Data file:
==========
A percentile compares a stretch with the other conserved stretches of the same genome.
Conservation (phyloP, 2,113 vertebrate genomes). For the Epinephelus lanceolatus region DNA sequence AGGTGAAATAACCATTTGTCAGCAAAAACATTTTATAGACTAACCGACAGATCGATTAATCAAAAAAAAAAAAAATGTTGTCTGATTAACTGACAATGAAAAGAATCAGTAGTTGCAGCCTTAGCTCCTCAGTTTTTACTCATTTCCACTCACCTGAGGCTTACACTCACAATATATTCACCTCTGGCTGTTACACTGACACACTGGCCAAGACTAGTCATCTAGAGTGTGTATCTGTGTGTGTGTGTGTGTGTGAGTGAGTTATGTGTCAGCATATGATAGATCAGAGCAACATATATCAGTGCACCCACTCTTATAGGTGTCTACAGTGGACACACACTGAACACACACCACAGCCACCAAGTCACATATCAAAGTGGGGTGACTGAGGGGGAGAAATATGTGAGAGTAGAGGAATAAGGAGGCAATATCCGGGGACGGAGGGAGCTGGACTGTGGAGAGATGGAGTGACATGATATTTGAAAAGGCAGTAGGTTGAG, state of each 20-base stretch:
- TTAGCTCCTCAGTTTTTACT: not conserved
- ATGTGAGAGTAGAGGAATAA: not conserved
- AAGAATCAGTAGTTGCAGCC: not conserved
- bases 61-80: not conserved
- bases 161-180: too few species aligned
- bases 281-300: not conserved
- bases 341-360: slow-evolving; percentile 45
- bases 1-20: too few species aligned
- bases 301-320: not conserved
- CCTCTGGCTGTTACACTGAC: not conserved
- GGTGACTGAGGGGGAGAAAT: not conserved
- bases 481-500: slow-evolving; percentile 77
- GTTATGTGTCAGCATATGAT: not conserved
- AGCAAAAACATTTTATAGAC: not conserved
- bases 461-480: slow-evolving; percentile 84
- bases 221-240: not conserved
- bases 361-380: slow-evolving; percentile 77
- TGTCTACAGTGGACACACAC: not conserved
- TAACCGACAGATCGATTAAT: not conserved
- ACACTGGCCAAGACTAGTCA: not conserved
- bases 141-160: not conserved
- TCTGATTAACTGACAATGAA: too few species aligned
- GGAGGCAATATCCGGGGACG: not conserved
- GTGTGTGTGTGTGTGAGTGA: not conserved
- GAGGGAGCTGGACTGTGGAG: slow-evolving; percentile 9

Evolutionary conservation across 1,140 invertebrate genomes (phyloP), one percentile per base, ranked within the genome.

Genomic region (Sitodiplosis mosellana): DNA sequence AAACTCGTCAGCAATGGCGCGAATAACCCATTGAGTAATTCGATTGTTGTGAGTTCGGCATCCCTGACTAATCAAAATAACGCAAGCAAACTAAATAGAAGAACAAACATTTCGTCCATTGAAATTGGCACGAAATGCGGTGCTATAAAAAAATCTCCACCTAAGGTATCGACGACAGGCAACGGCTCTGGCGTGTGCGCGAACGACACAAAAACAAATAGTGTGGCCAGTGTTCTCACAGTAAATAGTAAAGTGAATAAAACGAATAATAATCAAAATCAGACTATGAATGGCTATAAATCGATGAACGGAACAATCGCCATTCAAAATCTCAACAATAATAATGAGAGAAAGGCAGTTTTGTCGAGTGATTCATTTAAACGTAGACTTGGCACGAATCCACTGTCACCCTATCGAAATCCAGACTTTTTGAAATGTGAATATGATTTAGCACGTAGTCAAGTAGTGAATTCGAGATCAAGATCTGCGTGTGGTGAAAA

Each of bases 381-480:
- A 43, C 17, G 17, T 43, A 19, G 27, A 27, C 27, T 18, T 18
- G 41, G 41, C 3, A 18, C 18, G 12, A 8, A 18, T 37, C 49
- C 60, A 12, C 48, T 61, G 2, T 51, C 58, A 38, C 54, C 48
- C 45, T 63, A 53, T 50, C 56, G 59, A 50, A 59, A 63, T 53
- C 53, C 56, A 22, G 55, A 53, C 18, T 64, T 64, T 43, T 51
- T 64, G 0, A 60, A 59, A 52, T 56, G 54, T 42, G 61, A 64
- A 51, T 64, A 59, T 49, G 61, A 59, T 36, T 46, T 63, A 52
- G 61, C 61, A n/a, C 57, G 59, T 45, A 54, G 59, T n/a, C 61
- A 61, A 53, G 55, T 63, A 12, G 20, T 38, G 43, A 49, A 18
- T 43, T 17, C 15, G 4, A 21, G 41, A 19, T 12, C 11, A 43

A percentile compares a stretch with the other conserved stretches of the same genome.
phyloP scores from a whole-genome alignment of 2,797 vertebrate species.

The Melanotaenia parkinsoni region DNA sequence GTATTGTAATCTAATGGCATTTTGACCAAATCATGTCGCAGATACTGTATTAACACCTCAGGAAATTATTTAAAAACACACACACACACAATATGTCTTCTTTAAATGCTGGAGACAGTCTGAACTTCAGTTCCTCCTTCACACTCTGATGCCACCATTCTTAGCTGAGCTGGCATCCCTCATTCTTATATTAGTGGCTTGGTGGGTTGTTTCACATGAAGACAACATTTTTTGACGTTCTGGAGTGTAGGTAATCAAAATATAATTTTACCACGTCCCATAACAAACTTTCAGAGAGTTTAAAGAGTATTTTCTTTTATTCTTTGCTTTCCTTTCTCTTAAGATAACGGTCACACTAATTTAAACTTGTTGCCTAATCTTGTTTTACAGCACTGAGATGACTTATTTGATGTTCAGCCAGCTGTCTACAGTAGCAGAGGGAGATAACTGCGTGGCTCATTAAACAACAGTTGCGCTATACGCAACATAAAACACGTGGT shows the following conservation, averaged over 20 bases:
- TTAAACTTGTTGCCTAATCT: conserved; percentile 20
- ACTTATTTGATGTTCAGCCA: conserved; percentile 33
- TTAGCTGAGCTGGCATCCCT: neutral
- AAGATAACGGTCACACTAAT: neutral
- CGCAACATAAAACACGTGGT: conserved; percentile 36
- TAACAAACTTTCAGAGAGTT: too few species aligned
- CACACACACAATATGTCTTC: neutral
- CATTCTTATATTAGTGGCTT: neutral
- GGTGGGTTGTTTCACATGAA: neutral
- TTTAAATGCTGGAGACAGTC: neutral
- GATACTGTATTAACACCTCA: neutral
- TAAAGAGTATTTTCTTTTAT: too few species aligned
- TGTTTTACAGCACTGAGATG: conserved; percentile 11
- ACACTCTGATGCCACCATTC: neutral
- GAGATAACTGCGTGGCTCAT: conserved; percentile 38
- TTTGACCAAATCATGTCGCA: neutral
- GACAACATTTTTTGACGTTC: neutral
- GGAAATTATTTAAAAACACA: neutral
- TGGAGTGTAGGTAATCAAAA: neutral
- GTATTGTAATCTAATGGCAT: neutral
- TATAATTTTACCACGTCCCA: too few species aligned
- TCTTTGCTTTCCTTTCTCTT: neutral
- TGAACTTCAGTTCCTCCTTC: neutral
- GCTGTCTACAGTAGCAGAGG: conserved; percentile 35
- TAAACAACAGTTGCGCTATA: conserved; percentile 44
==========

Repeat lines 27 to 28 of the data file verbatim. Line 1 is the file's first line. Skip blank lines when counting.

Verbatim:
- GAGGGAGCTGGACTGTGGAG: slow-evolving; percentile 9

Evolutionary conservation across 1,140 invertebrate genomes (phyloP), one percentile per base, ranked within the genome.